Parody of the Crime Film

Lee Horsley, Lancaster University

A genre so open to self-parody as the classic detective story has also over the years, not surprisingly, attracted a wide range of other parodic responses, as have the formulaic elements in hard-boiled fiction. Literary parodies abound: Tom Stoppard’s play, The Real Inspector Hound, for example, parodies the enclosed world of the English country house murder; the narrator of James Thurber’s ‘The Macbeth Murder Mystery’ muses on an American woman encountered at a Lake District hotel:

‘I’ve read that people never have figured out Hamlet, so it isn’t likely Shakespeare would have made Macbeth as simple as it seems.’
I thought this over while I filled my pipe. ‘Who do you suspect?’ I asked, suddenly.
‘Macduff,’ she said, promptly.
‘Good God!’ I whispered, softly. (Thurber, The Thurber Carnival [1942] 1965: 33)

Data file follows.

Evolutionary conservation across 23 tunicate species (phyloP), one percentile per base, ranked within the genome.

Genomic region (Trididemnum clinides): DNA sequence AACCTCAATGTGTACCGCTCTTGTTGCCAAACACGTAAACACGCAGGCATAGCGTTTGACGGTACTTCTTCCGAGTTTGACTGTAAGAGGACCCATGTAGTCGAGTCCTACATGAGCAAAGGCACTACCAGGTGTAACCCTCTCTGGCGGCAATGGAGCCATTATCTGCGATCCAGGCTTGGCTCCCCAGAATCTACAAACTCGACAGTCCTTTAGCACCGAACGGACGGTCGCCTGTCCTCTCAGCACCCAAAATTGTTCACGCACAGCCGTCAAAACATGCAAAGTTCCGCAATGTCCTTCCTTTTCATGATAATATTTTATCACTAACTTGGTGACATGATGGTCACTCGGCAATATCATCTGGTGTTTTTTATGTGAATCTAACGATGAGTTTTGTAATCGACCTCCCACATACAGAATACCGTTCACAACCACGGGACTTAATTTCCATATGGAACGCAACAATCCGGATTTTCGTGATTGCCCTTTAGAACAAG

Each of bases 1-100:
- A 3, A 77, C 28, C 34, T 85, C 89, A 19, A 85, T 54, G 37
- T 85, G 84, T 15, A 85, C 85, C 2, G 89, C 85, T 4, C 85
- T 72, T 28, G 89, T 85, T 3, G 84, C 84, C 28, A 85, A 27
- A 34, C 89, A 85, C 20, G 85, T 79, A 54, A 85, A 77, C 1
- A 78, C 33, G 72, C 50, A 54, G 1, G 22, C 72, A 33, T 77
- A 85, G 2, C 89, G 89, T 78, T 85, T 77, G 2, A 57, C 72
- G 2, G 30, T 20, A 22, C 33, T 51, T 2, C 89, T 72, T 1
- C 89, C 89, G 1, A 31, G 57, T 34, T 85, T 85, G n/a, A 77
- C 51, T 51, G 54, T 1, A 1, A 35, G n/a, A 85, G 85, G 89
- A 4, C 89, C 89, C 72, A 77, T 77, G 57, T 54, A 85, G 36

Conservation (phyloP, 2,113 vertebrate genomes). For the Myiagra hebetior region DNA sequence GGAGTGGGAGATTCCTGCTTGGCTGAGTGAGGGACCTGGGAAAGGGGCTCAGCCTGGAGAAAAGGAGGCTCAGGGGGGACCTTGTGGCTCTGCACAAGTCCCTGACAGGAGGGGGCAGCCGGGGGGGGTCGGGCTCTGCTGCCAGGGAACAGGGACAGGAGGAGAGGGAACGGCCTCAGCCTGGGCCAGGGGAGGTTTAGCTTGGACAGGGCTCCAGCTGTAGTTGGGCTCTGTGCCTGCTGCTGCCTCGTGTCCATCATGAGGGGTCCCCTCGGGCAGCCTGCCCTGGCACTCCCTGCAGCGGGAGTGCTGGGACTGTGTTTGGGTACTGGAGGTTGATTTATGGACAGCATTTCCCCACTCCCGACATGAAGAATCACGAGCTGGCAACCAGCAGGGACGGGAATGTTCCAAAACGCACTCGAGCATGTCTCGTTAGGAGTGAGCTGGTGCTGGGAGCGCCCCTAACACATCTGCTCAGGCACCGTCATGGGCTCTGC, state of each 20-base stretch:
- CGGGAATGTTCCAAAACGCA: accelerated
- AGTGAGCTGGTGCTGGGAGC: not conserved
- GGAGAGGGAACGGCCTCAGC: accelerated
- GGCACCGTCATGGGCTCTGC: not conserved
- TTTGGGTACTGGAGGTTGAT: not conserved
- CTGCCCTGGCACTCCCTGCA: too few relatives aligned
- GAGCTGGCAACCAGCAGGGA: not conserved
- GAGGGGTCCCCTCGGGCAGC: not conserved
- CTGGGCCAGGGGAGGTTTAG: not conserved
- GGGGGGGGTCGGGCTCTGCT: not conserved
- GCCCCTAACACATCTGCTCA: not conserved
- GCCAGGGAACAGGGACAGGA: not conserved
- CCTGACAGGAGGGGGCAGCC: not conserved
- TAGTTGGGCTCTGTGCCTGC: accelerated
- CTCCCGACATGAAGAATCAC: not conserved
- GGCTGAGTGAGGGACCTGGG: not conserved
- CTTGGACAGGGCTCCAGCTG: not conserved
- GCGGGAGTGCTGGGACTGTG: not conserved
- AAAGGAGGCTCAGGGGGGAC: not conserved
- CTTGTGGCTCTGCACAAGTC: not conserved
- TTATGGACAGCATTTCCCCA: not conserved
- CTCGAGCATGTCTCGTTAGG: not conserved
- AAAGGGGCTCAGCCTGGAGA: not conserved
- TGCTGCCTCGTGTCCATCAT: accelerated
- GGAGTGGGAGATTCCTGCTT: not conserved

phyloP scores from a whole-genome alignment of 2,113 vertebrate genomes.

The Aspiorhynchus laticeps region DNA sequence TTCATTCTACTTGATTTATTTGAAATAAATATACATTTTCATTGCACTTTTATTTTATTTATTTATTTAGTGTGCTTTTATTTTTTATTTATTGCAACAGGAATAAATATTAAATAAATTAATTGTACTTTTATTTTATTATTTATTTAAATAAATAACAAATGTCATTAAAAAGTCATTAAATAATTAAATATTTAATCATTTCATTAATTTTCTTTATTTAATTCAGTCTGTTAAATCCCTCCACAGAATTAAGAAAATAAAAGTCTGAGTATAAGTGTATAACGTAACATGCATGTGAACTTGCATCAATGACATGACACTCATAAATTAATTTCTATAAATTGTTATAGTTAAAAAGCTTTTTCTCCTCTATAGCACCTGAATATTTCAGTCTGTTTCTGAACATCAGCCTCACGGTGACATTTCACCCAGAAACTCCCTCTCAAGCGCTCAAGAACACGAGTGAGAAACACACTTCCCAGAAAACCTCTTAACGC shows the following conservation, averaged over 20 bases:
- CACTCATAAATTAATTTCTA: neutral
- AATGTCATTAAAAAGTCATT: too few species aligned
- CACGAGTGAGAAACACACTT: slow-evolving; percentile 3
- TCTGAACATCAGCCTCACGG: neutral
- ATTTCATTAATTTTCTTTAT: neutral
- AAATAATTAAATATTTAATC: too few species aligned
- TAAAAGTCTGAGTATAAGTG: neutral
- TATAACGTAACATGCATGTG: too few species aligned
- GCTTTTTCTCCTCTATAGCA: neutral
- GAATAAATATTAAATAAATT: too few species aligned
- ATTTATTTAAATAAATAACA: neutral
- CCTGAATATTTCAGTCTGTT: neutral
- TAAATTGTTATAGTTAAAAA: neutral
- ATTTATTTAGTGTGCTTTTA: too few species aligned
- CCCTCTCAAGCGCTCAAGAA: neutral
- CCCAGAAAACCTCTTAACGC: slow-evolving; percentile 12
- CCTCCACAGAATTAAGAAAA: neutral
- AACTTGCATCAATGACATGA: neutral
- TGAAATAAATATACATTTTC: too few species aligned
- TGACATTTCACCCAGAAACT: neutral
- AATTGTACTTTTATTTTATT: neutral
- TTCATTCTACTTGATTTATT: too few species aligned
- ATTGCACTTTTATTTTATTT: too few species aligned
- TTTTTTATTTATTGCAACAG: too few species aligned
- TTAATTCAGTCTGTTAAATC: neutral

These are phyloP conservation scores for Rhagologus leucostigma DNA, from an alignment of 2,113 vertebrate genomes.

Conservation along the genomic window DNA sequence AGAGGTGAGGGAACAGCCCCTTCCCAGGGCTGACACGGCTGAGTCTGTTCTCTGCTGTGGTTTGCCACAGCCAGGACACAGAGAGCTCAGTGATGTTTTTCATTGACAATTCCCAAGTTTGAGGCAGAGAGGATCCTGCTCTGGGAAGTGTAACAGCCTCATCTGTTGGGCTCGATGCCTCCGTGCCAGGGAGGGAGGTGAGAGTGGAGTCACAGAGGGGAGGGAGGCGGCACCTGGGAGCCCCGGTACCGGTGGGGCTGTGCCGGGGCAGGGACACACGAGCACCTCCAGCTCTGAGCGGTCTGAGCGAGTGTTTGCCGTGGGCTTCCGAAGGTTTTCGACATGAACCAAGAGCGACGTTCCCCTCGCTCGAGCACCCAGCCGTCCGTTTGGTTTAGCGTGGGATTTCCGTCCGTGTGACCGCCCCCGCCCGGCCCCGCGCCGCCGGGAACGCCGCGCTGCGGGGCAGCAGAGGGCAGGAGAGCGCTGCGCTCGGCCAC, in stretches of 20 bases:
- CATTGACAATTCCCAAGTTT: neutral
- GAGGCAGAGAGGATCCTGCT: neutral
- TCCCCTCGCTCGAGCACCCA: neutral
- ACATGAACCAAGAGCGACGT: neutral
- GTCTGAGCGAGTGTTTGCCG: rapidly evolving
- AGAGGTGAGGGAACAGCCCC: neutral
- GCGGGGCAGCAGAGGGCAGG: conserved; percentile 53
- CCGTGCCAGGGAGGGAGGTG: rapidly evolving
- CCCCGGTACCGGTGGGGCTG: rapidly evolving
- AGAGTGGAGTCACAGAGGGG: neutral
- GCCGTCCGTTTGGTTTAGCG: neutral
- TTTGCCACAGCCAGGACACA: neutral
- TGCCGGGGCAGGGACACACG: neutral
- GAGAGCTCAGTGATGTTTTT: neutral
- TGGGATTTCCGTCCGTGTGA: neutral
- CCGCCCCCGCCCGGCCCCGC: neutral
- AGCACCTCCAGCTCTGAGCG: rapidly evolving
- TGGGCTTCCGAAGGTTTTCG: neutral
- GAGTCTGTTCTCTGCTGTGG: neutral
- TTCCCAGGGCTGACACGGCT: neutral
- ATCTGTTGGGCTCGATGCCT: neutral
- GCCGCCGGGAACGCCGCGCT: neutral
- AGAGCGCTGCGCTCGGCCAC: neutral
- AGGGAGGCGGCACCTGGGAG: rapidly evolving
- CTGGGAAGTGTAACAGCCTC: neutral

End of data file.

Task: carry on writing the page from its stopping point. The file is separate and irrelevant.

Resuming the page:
The lady “murder specialist” has made the “stupid mistake” of reading Macbeth under the misapprehension that it is a detective story. “The person you suspect of the first murder should always be the second victim,” she tells him. Bringing to bear the scholarly apparatus of a devoted student of Shakespeare (“the Third Murderer has puzzled ‘Macbeth’ scholars for three hundred years”), the narrator questions her closely about the quite different set of critical assumptions that she deploys in her own reading of Macbeth: “‘Is that so?’ I murmured. ‘Oh, yes,’ said my informant. ‘They have to keep surprising you.’” Thurber’s parody raises in its brief compass several of the questions that arise in any consideration of the history and the nature of crime fiction: What divides ‘serious literature’ from genre fiction? How close is the relationship between the two? What are the conventions that define the various subgenres of crime fiction? What expectations do we bring to our reading of popular fiction and what demands does it make on our critical faculties?